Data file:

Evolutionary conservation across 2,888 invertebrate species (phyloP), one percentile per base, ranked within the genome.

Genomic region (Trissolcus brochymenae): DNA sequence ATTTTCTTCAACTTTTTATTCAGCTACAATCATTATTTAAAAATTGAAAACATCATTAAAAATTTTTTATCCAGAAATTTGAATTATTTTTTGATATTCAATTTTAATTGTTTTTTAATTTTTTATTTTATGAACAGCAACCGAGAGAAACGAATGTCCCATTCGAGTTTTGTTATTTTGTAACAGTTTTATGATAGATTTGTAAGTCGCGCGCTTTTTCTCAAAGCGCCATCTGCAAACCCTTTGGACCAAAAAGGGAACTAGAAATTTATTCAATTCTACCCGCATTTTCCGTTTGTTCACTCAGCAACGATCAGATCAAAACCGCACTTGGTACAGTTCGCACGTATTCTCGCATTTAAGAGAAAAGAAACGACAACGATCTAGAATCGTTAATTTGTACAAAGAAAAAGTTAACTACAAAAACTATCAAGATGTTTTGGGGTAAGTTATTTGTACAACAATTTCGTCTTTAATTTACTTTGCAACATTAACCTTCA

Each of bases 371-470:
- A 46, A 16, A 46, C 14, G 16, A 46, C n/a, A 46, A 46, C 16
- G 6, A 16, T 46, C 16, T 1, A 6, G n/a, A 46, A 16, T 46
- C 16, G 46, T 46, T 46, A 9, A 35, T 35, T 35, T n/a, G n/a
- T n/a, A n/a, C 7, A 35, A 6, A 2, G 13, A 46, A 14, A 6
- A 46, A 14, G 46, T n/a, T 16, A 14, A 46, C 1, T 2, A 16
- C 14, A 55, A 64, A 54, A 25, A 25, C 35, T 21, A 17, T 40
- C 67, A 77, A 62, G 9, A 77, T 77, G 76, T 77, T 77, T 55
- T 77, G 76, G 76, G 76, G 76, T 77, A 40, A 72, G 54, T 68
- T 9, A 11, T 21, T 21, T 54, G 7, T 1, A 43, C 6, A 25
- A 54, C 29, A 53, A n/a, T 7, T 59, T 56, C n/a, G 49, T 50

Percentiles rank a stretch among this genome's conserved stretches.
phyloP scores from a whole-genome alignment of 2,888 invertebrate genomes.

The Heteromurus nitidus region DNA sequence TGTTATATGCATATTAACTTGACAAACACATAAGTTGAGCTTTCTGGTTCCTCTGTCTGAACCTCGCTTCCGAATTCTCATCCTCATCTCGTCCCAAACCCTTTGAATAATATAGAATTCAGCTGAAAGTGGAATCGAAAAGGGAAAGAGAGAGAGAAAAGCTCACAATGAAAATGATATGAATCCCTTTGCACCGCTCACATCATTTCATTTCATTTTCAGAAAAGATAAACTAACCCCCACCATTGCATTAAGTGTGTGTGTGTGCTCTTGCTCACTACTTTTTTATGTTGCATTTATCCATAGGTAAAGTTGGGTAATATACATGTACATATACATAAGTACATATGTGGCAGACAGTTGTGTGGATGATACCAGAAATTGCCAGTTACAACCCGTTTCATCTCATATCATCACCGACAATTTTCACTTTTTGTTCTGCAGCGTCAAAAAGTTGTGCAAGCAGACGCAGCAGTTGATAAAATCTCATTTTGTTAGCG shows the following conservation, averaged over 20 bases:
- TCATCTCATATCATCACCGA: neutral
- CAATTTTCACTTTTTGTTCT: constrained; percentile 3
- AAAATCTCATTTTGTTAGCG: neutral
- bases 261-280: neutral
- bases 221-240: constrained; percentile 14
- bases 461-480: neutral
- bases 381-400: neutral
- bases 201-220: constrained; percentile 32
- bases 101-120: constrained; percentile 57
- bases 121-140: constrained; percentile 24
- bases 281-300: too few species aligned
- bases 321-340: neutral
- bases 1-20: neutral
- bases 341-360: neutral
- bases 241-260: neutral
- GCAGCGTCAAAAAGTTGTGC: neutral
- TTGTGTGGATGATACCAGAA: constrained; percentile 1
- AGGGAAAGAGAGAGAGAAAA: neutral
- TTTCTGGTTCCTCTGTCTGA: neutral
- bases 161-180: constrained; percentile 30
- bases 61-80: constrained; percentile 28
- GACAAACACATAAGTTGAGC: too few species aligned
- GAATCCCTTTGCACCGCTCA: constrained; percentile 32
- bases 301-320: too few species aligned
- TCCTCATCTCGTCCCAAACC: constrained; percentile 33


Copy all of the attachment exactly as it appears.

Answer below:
Evolutionary conservation across 2,888 invertebrate species (phyloP), one percentile per base, ranked within the genome.

Genomic region (Trissolcus brochymenae): DNA sequence ATTTTCTTCAACTTTTTATTCAGCTACAATCATTATTTAAAAATTGAAAACATCATTAAAAATTTTTTATCCAGAAATTTGAATTATTTTTTGATATTCAATTTTAATTGTTTTTTAATTTTTTATTTTATGAACAGCAACCGAGAGAAACGAATGTCCCATTCGAGTTTTGTTATTTTGTAACAGTTTTATGATAGATTTGTAAGTCGCGCGCTTTTTCTCAAAGCGCCATCTGCAAACCCTTTGGACCAAAAAGGGAACTAGAAATTTATTCAATTCTACCCGCATTTTCCGTTTGTTCACTCAGCAACGATCAGATCAAAACCGCACTTGGTACAGTTCGCACGTATTCTCGCATTTAAGAGAAAAGAAACGACAACGATCTAGAATCGTTAATTTGTACAAAGAAAAAGTTAACTACAAAAACTATCAAGATGTTTTGGGGTAAGTTATTTGTACAACAATTTCGTCTTTAATTTACTTTGCAACATTAACCTTCA

Each of bases 371-470:
- A 46, A 16, A 46, C 14, G 16, A 46, C n/a, A 46, A 46, C 16
- G 6, A 16, T 46, C 16, T 1, A 6, G n/a, A 46, A 16, T 46
- C 16, G 46, T 46, T 46, A 9, A 35, T 35, T 35, T n/a, G n/a
- T n/a, A n/a, C 7, A 35, A 6, A 2, G 13, A 46, A 14, A 6
- A 46, A 14, G 46, T n/a, T 16, A 14, A 46, C 1, T 2, A 16
- C 14, A 55, A 64, A 54, A 25, A 25, C 35, T 21, A 17, T 40
- C 67, A 77, A 62, G 9, A 77, T 77, G 76, T 77, T 77, T 55
- T 77, G 76, G 76, G 76, G 76, T 77, A 40, A 72, G 54, T 68
- T 9, A 11, T 21, T 21, T 54, G 7, T 1, A 43, C 6, A 25
- A 54, C 29, A 53, A n/a, T 7, T 59, T 56, C n/a, G 49, T 50

Percentiles rank a stretch among this genome's conserved stretches.
phyloP scores from a whole-genome alignment of 2,888 invertebrate genomes.

The Heteromurus nitidus region DNA sequence TGTTATATGCATATTAACTTGACAAACACATAAGTTGAGCTTTCTGGTTCCTCTGTCTGAACCTCGCTTCCGAATTCTCATCCTCATCTCGTCCCAAACCCTTTGAATAATATAGAATTCAGCTGAAAGTGGAATCGAAAAGGGAAAGAGAGAGAGAAAAGCTCACAATGAAAATGATATGAATCCCTTTGCACCGCTCACATCATTTCATTTCATTTTCAGAAAAGATAAACTAACCCCCACCATTGCATTAAGTGTGTGTGTGTGCTCTTGCTCACTACTTTTTTATGTTGCATTTATCCATAGGTAAAGTTGGGTAATATACATGTACATATACATAAGTACATATGTGGCAGACAGTTGTGTGGATGATACCAGAAATTGCCAGTTACAACCCGTTTCATCTCATATCATCACCGACAATTTTCACTTTTTGTTCTGCAGCGTCAAAAAGTTGTGCAAGCAGACGCAGCAGTTGATAAAATCTCATTTTGTTAGCG shows the following conservation, averaged over 20 bases:
- TCATCTCATATCATCACCGA: neutral
- CAATTTTCACTTTTTGTTCT: constrained; percentile 3
- AAAATCTCATTTTGTTAGCG: neutral
- bases 261-280: neutral
- bases 221-240: constrained; percentile 14
- bases 461-480: neutral
- bases 381-400: neutral
- bases 201-220: constrained; percentile 32
- bases 101-120: constrained; percentile 57
- bases 121-140: constrained; percentile 24
- bases 281-300: too few species aligned
- bases 321-340: neutral
- bases 1-20: neutral
- bases 341-360: neutral
- bases 241-260: neutral
- GCAGCGTCAAAAAGTTGTGC: neutral
- TTGTGTGGATGATACCAGAA: constrained; percentile 1
- AGGGAAAGAGAGAGAGAAAA: neutral
- TTTCTGGTTCCTCTGTCTGA: neutral
- bases 161-180: constrained; percentile 30
- bases 61-80: constrained; percentile 28
- GACAAACACATAAGTTGAGC: too few species aligned
- GAATCCCTTTGCACCGCTCA: constrained; percentile 32
- bases 301-320: too few species aligned
- TCCTCATCTCGTCCCAAACC: constrained; percentile 33